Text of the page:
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Politically Thinking: Education is best in war on obesity

Childhood obesity is a growing public health problem in the United States. More than one-third of all children and adolescents in America are estimated to be overweight or obese, and thus at greater risk for developing heart disease and diabetes later in their lives. Childhood obesity rates in Vermont, at about 25 percent, are somewhat lower than in the nation as a whole.
Last week, Rep. George Till, M.D., D-Jericho, introduced a bill in the Vermont House that would impose a 1-cent-per-ounce tax on sugar-sweetened beverages. Naturally sweetened fruit juices, milk and diet drinks would be tax-exempt, but most sweet beverages would cost 10 to 15 cents more per serving if the tax were enacted. Dr. Till proposes to use the revenue raised by the tax to fund Medicaid reimbursements to dentists who serve children, and for educational programs directed toward dental health and nutrition.
This bill will probably not be enacted by the Legislature. Although it will be supported by the Vermont Dental Society and some state agencies, such as the Department of Health, it will be opposed by the Vermont Grocers Association, an influential organization in Montpelier. The beverage tax will likely be opposed by Gov. Shumlin. On sales tax issues, the governor reflects the views of his constituents in Windham County, where retailers are very concerned about the impact of no-tax New Hampshire on their business.
An increasing number of states are considering taxes on sugar-sweetened beverages as a way of combating obesity, in adults as well as in children. Research compiled by the Robert Wood Johnson Foundation indicates that taxes at the level proposed by Till’s bill may have only a small impact on the consumption of sugary beverages. A 10 percent increase in the price is estimated to reduce consumption by 8 to 11 percent.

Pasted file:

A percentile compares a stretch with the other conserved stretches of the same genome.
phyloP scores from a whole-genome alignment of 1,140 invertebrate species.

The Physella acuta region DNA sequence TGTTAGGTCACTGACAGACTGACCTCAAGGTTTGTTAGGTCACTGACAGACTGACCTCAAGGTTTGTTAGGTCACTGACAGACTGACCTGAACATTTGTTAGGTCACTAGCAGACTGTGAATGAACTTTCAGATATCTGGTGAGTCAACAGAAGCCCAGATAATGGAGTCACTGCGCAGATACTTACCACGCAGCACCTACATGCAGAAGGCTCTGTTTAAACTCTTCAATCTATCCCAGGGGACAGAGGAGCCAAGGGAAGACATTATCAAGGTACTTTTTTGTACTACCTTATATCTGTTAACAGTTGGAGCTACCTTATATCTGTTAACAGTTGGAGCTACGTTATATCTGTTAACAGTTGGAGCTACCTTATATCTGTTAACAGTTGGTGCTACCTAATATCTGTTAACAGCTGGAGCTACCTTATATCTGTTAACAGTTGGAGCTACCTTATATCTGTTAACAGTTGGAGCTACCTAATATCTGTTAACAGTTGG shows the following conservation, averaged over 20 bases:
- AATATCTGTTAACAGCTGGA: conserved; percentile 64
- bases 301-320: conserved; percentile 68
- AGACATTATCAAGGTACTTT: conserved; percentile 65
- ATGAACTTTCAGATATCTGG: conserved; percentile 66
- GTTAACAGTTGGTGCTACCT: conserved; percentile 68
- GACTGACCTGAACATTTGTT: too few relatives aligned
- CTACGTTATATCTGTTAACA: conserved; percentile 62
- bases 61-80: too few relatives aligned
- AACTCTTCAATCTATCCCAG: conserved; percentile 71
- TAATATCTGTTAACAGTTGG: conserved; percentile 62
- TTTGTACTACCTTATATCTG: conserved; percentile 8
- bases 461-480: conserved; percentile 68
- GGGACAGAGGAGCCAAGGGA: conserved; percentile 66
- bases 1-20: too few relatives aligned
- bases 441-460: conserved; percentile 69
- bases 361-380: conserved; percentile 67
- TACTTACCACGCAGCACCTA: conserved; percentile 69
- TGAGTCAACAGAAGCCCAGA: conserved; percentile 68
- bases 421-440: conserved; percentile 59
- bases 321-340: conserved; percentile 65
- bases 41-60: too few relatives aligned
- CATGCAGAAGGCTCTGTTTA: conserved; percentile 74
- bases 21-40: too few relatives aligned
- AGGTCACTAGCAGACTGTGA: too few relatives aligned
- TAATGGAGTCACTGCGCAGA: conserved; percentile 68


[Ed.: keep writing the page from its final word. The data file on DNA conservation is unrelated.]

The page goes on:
Cigarette taxes in many states now make up 30 to 40 percent of the price of the product. Taxes of this magnitude have definitely resulted in lower smoking rates. For sugary beverage taxes to have a similar impact, they would need to be about 50 cents per serving, rather than the 10 to 15 cents contemplated by Rep. Till’s bill. Public opinion is unlikely to support beverage taxes at this amount.
Educational programs focused on good nutrition and physical activity are more likely to have positive impacts on childhood obesity than beverage taxes. The public is also more likely to support these programs than tax increases. Several good models of such programs exist, both nationally and locally.
The National Football League’s “Play 60” initiative is a national youth health and fitness campaign focused on increasing the wellness of children by encouraging them to be active for an hour a day. Working with local school partners, “Play 60” supports both in-school and after-school programs, ranging from more frequent physical education classes during the school day to walk-to-school clubs that encourage both children and their parents to travel to and from school on foot rather than by car.
Several school districts in Vermont have partnered with the state’s farm-to-plate program to improve school lunches by including nutritious, locally sourced foods on the menu. For example, the Ferrisburgh Central School uses a school garden and connections with local farmers to provide apples, whole wheat flour and a range of vegetables to the school cafeteria. Also, the Vermont Agriculture Department and Vermont beef farmers are part of the New England Beef-to-Institution Initiative, which encourages school lunch programs to use locally raised, grass-fed ground beef for hamburgers and other menu items.
Eric L. Davis is professor emeritus of political science at Middlebury College.

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